The organizing committee for the championship on Tuesday night announced that the dates of preliminary rounds from March 14 to 24 and semi-finals from March 29 to 31 would be postponed due to the current COVID-19 situation in China. Matches that have been completed so far will still be counted and the dates for the unfinished games will be announced individually depending on the pandemic situation, the Beijing News reported.

The Chinese Professional Go Championship is a professional tournament with the longest history and the largest participation in China. A total of 231 people signed up for the competition – a new record – of which 194 participated in the preliminaries.
https://www.globaltimes.cn/page/202203/1255011.shtml

Play Go for Ukraine!

https://goteachers.org/

Support the European Go Journal: As reported previously, European Go Journal editor Artem Kachanovskyi,

Artem Kachanovskyi (https://www.usgo.org/news/)

a resident of Kyiv, has posted movingly on Facebook about how the Russian war on Ukraine has affected the go community and his own life and work as EGJ editor. When the war started, Kachanovskyi had to leave Kyiv and was forced to stop printing and distributing physical copies of the journal. He plans to continue producing the journal and distribute it digitally as a PDF until he is able to distribute hardcopies again. He takes subscriptions through Patreon and has about 235 subscribers right now. It’s $6.50 a month for a personal subscription to the monthly PDF version of the journal, and he offers a $3.50 per-person club subscription to groups participating in a Go club.
– Spencer Rank

Chess Is Weird At The Charlotte Chess Center

They are back at it in Charlotte. The first round of four different tournaments was played last night. Before I begin let me say I have no bone to pick with the good people in Charlotte. I have written about the Charlotte Chess Center because they are located in the South, the region from which I sprang over seven decades ago. I am proud there is such a wonderful place as the CCC and the same goes for the Atlanta Chess Center, home of GM Ben Finegold, who is famous all over the world. When I began playing back in the 1970s the South was not exactly a hot bed of Chess activity. When traveling to an out of state Chess tournament I met many people who told me they had never met anyone from the South who played Chess, and some who had never met any Southerner, period. Therefore when anyone causes opprobrium down South I am not pleased. Someone who refused to give permission to use his name said, “Everyone knows Charlotte is the place to go to draw. It was that way before you began to write about it, Mike. All you did was shine a light on it.” Like it or not, that is the reputation of the Charlotte Chess Center.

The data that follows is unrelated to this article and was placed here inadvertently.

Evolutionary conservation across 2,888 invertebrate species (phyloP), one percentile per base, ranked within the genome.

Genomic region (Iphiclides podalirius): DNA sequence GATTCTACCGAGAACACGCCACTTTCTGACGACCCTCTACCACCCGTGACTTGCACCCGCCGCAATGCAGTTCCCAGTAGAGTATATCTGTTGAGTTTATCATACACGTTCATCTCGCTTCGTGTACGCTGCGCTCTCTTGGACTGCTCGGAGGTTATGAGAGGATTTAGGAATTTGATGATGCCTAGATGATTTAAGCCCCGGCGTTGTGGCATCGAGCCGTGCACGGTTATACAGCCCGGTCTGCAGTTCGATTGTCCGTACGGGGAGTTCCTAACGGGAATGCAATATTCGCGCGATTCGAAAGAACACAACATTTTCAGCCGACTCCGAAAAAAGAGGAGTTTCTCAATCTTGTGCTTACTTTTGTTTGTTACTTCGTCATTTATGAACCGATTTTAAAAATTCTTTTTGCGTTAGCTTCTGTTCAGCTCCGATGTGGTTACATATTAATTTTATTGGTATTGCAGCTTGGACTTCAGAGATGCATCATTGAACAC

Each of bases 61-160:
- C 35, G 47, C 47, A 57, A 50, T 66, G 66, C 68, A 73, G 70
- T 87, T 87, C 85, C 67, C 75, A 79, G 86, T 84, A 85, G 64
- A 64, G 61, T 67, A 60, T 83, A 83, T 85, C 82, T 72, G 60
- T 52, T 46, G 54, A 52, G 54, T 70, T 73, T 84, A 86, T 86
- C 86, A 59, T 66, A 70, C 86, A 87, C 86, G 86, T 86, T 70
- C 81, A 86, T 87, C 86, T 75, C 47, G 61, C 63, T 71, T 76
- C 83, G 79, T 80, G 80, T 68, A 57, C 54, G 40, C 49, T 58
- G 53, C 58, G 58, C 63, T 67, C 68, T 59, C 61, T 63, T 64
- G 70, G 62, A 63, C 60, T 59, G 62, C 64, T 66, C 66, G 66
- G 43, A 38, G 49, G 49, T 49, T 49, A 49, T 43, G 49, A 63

Mr. Grant Oen,

Grant Oen

who is the “Chief Arbiter and Organizer of the Chess tournaments held at the Charlotte Chess Club and Scholastic Academy,” and is also the “Assistant Director, Charlotte Chess Center, and a National Tournament Director, International Arbiter,” has previously written, “If he is fine with several quick draws, that is acceptable for with us as long as the rules are followed.” (https://xpertchesslessons.wordpress.com/2021/06/03/reply-to-grant-oen/) A draw culture has been fostered in Charlotte, North Carolina.

The rules do need to be changed. You may think me crazy especially since Chess is currently riding a cresting wave because of the popularity of the Queen’s Gambit movie, just a Chess enjoyed a boom after Bobby Fischer defeated Boris Spassky to win the title of World Chess Champion. What follows a “boom”?

Back in the late seventies and early eighties the game of Backgammon “boomed” before going “bust”. I mean it busted like a poker player being dealt a 2-4-6-8-10! The Backgammon craze, or fad ended like a Chess game that ends with the word, “Checkmate!” One week Gammons was full of people every night, the next it was empty…

In an article at Chess.com dated 9/2/21, How Chess Can Make You Better At Business, written by “Chesscom” begins: “When you see chess in movies, it’s always associated with great minds—and there’s a good reason for this: chess is the ultimate intellectual game.” (https://www.chess.com/article/view/how-chess-can-make-you-better-at-business)

I beg to differ. The statement is false, and is a perfect example of the hubris shown by the Chess community. There are far more people who play, and consider the ancient game of Wei-Chi to be “the ultimate intellectual game.” I am one of them. One of the reasons what is called “Go” in the West is “the ultimate intellectual game,” is that there is a winner in 99 and 44/100, if not more, of the games played. Seriously, it is would probably be better to say 99.9%, but there was this Ivory snow commercial ‘back in the day’ that used 99.44.

To back up my point this is what World Chess Champion Emanuel Lasker said about Go: